Nine (9) Unexpected Reasons You Should Never Trash Banana Peels
Published August 16, 2014 by teacher dahl
For poison ivy rashes, the Journal of Pharmacognosy and Phytochemistry recommends rubbing the infected area with the lining of a banana peel for a temporary cooling effect.
Feed the Roses
For healthier rose blooms, cut banana peels into one-inch strips and bury them at the base of the plant. Do this every month. According to SF Gate, because the peels decompose quickly, they easily release potassium, magnesium, phosphates, and other minerals that nourish the roses.
Throw a few peels in a blender with some water. Use a cloth to apply the paste on silver to rub away some of the tarnish.
Shoe polish contains naphtha, combustible petroleum that disintegrates wax. Use a banana peel lining instead to polish your kicks.
Place a tough avocado in a paper bag with ripened banana peels (or the whole banana) and close. Within about 24 hours, the peels’ ethylene, a hormone that induces ripening, will soften the avocado.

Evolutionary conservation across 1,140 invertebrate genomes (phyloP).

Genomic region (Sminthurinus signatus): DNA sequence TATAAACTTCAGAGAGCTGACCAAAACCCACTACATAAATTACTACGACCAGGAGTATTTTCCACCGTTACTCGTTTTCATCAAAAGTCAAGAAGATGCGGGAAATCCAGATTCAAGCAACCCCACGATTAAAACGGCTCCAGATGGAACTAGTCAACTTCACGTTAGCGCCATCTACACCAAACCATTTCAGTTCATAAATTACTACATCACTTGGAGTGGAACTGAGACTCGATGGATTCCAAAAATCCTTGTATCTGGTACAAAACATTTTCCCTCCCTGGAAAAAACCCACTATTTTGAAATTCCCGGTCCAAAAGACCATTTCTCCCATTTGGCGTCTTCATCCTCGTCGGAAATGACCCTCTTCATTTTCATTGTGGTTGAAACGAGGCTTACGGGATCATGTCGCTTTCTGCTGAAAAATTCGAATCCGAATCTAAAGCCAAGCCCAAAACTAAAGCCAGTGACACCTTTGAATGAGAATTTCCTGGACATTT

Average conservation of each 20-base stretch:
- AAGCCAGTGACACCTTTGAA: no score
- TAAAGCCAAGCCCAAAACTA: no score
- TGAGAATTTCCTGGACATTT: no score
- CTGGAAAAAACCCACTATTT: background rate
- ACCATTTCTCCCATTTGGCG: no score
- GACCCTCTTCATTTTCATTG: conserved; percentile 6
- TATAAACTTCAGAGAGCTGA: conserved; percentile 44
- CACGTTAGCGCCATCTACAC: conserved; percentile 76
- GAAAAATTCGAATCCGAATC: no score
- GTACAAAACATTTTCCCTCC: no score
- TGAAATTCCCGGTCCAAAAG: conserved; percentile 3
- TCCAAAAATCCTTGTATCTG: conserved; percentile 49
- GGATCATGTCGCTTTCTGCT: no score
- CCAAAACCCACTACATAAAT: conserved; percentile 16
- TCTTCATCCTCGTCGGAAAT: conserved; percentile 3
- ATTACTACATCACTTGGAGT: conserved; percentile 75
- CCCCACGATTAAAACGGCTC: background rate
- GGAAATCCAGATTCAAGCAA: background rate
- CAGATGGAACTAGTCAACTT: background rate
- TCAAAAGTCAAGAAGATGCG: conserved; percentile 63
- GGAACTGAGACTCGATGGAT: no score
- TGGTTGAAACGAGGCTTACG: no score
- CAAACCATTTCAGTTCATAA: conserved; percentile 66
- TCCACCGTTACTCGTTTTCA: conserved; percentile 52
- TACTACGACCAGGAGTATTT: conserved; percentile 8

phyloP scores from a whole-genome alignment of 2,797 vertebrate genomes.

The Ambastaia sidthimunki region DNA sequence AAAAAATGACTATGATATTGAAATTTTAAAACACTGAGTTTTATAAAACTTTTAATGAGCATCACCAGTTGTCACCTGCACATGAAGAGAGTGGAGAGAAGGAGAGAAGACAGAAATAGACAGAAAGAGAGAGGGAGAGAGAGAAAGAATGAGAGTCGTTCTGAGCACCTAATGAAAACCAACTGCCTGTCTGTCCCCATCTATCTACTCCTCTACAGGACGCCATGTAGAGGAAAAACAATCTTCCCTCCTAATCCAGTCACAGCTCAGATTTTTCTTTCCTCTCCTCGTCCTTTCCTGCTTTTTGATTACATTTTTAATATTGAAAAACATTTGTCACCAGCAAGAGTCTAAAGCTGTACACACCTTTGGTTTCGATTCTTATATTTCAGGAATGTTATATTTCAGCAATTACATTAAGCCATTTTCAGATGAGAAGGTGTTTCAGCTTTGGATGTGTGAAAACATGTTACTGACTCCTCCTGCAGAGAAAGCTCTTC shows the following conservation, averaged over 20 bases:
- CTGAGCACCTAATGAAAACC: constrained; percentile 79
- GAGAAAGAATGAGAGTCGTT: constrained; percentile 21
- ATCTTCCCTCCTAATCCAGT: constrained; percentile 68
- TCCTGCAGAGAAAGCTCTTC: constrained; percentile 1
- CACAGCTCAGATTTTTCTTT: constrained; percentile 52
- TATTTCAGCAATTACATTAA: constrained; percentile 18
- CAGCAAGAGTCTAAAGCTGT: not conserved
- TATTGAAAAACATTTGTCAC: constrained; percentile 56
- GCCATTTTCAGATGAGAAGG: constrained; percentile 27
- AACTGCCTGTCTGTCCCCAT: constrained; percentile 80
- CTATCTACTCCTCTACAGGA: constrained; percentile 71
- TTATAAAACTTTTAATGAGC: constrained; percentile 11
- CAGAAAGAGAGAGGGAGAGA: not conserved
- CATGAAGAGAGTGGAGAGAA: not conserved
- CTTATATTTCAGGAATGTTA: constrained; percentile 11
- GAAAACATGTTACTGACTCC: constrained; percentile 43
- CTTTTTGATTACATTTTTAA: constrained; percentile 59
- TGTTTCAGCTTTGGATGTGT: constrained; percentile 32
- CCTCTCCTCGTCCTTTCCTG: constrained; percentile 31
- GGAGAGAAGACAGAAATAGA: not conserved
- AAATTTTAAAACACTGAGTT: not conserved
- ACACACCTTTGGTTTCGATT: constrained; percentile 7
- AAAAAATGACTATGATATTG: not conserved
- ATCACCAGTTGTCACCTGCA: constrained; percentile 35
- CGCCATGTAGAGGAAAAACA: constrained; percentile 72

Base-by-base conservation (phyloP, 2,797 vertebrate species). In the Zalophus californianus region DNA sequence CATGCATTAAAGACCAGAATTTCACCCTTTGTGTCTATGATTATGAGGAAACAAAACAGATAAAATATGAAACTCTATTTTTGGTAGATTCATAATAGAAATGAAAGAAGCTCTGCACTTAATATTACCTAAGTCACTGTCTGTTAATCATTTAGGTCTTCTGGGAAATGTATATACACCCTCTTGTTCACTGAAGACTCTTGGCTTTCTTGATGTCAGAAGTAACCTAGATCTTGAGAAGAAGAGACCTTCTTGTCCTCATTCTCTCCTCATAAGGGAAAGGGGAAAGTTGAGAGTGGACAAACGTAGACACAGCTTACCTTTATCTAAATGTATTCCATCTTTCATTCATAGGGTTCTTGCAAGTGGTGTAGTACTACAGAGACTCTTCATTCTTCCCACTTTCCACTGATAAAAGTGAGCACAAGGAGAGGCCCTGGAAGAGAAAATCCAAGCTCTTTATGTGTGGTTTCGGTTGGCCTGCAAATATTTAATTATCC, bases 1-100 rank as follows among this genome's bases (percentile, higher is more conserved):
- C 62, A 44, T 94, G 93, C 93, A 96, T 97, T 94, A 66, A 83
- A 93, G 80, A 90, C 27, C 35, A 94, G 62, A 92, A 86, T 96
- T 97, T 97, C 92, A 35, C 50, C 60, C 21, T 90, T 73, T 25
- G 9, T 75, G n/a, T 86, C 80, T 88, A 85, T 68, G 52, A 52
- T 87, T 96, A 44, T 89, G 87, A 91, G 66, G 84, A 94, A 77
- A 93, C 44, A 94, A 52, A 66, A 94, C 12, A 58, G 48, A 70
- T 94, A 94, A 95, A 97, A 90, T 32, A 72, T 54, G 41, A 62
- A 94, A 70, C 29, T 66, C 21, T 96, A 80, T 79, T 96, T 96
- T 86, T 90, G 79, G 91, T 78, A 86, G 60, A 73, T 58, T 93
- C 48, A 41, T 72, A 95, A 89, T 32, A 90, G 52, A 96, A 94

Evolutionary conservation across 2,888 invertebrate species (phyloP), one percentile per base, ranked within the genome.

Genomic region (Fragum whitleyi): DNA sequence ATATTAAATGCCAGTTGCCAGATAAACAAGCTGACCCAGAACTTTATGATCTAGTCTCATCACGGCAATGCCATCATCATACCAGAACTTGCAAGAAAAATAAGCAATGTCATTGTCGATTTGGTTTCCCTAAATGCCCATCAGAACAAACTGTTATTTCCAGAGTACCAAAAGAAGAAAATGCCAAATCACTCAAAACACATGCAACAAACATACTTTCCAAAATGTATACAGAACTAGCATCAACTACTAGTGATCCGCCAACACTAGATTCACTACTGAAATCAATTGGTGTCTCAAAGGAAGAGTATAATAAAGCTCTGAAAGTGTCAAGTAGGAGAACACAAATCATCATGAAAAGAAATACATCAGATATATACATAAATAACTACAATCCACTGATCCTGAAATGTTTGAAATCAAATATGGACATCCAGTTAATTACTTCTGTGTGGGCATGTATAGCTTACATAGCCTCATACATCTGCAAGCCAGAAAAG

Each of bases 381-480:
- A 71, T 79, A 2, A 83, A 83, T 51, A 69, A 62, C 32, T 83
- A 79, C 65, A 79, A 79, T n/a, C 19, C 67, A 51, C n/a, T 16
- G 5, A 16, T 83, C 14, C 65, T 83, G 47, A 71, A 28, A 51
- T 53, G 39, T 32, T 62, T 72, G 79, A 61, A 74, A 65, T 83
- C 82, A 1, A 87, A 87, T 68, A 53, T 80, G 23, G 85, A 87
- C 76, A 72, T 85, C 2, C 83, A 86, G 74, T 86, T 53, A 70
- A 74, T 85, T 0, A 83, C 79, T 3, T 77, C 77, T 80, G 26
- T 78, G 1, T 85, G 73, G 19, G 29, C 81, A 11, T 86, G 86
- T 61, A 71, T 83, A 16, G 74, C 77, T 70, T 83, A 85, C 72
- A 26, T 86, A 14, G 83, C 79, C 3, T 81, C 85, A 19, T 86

Forget insecticides. For aphid problems, bury chopped-up peels (whole ones will attract squirrels and other rodents) one to two inches deep in the soil around plants.
To avoid tough, dry meat, place ripe banana peels in the roasting pan before placing in the oven.
The University of Maryland Medical Center suggests cutting a small piece of a ripe peel and placing it on a common plantar, or flat wart. Affix tape to keep it on overnight.
After using banana peels, throw them in the compost bin.It will ward of worms.